A large majority of internal medicine residents, including a majority of residents in primary care programs specifically designed to promote general medicine careers, are planning to enter subspecialty careers rather than become general internists. The findings, appearing today in JAMA, are based on data from an annual survey linked to the Internal Medicine In-Training Examination taken in October of 2009-2011.
Of the 16 781 graduating third-year residents surveyed, only 21.5% reported planning a general internal medicine career. For graduating third-year residents enrolled in primary care programs, only 39.6% were considering such a livelihood. Women and US medical school graduates were more likely to report general internal medicine career plans than men and international medical graduates.
The study was conducted by Colin P. West, MD, PhD, and Denise M. Dupras, MD, PhD, of the Mayo Clinic in Rochester, Minn. Dr West discusses their findings:
news@JAMA: Why did you do the study?
Dr West: There’s been quite a bit of talk, particularly in the last decade or so, about an impending physician shortage, and there’s quite a bit of debate about whether that affects general medicine providers, subspecialists, or both. With that as the background, we wanted to learn how internal medicine residents now see their future careers.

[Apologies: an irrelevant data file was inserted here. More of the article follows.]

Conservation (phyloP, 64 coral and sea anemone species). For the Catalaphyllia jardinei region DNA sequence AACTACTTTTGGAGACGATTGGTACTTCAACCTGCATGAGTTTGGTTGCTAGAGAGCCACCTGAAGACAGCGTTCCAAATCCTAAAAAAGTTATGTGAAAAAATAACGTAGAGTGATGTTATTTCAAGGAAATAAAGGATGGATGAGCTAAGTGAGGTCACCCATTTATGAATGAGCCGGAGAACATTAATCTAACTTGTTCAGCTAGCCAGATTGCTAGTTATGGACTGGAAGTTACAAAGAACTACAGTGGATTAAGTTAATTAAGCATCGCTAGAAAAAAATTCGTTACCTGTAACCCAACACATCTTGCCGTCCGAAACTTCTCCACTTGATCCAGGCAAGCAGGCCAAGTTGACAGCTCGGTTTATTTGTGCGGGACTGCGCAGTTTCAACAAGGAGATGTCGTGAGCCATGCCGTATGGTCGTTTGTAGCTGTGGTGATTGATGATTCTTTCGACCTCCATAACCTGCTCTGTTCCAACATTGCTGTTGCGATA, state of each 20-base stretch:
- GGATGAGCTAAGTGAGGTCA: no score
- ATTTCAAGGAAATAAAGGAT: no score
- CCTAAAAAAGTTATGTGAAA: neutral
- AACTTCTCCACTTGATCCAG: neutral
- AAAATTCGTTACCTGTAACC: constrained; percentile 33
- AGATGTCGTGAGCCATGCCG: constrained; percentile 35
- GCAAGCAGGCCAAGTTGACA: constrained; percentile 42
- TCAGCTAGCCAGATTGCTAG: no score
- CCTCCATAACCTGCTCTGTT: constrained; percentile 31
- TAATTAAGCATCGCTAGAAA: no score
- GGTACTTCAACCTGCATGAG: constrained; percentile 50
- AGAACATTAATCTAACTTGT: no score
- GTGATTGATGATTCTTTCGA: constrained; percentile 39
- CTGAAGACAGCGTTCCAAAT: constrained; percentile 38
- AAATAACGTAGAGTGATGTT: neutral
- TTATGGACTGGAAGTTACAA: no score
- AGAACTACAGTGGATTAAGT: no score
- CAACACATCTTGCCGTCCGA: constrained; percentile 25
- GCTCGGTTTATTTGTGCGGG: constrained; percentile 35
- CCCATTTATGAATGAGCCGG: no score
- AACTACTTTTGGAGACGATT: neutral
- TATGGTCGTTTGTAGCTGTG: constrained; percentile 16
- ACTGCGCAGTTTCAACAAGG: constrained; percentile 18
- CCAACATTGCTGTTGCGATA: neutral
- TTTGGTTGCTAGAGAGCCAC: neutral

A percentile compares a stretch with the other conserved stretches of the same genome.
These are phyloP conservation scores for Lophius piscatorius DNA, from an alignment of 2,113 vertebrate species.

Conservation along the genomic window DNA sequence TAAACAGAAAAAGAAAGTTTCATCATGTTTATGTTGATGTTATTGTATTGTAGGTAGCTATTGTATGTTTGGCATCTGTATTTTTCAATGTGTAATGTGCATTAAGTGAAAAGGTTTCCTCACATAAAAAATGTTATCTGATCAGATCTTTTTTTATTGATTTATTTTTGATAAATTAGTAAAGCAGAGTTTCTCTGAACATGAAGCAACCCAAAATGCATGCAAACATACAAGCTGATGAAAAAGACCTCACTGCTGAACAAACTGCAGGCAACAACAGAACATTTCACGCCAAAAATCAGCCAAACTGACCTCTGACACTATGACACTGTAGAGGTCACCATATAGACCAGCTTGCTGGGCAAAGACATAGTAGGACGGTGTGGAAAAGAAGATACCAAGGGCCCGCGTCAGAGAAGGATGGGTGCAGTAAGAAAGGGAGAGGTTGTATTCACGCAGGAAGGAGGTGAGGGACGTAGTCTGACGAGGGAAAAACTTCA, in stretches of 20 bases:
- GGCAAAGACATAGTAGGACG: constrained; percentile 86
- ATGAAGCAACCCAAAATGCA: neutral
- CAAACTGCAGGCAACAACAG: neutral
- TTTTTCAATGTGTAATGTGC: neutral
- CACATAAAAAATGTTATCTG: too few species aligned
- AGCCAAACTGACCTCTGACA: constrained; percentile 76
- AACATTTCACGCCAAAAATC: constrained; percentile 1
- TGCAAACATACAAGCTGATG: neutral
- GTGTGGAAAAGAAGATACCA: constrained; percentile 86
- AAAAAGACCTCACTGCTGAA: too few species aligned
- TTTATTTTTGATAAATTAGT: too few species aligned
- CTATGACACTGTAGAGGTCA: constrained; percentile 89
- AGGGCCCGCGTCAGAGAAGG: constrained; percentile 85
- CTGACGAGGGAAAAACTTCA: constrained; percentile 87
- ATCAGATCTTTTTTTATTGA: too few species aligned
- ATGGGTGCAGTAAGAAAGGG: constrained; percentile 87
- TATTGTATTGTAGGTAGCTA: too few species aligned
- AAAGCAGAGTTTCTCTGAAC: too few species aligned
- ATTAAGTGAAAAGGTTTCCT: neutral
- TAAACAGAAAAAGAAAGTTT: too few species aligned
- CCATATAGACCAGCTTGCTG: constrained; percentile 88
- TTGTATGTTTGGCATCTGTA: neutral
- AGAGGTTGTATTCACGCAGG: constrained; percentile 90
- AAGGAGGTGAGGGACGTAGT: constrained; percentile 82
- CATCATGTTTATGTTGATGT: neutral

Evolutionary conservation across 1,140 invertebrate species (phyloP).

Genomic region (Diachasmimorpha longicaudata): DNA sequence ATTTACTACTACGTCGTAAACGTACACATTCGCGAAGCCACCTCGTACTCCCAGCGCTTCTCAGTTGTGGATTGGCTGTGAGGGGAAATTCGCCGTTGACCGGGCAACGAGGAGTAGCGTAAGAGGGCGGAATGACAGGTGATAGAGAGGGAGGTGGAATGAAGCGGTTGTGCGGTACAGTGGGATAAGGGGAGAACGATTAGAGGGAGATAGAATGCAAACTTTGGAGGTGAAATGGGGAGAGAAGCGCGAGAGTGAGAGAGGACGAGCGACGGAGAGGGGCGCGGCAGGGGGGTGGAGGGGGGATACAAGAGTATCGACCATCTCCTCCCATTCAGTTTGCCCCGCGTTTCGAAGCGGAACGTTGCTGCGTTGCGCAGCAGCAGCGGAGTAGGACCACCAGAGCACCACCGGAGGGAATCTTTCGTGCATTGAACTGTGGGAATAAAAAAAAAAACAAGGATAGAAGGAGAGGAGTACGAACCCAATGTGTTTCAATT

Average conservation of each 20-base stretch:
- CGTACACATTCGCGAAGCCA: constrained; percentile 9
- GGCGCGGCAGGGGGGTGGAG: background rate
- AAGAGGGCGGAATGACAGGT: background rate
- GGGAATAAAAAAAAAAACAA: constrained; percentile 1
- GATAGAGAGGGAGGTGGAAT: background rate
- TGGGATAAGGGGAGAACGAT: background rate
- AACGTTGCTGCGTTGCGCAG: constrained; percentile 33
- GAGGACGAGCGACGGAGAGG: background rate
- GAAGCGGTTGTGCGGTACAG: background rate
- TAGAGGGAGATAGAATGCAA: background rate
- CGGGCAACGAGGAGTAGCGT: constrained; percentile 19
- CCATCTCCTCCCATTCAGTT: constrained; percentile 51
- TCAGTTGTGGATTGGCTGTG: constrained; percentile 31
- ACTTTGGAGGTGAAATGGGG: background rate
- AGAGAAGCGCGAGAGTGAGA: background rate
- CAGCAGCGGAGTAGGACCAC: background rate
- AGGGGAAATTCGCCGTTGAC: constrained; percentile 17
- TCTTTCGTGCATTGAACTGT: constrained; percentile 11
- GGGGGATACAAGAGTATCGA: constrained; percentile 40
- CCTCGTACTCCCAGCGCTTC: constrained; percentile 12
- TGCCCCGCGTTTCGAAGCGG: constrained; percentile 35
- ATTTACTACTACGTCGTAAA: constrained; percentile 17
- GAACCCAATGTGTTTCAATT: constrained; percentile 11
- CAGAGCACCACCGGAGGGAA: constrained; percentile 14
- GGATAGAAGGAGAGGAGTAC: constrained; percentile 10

news@JAMA: So why are so few internal medicine residents intent on pursuing a primary care career?
Dr West: There are 2 main factors. One is some of these residents weren’t ever planning on a primary care career; they were taking the training where they could get it. The other is that during the program, they see something negative about a primary care career or enticing about a subspecialty career.
news@JAMA: What images are associated with a primary care career that become factors that influence residents’ career plans?
Dr West: They see, on the positive side, that they can develop wonderful relationships with patients over time. But they also learn that primary care is associated with a heavy bureaucratic burden, paperwork, and regulatory requirements, which on the surface seem greater than for subspecialties. And, although I’m not suggesting that primary care physicians are necessarily underpaid to a great degree, the gap in income compared with subspecialty care gives people pause.
news@JAMA: Would increasing the number of residency slots for internal medicine ultimately increase the number of primary care physicians?
Dr West: Our findings suggest that if we simply increase the number of medical colleges and primary care residency slots without doing something to make primary care more attractive, we’ll just increase the number of subspecialists. And if we cap subspecialist slots, we’ll produce more physicians practicing primary care who would rather be doing something else. We want primary care physicians who love what they do and take care of their patients with joy in their careers. We don’t want primary care physicians who feel they are stuck in that career.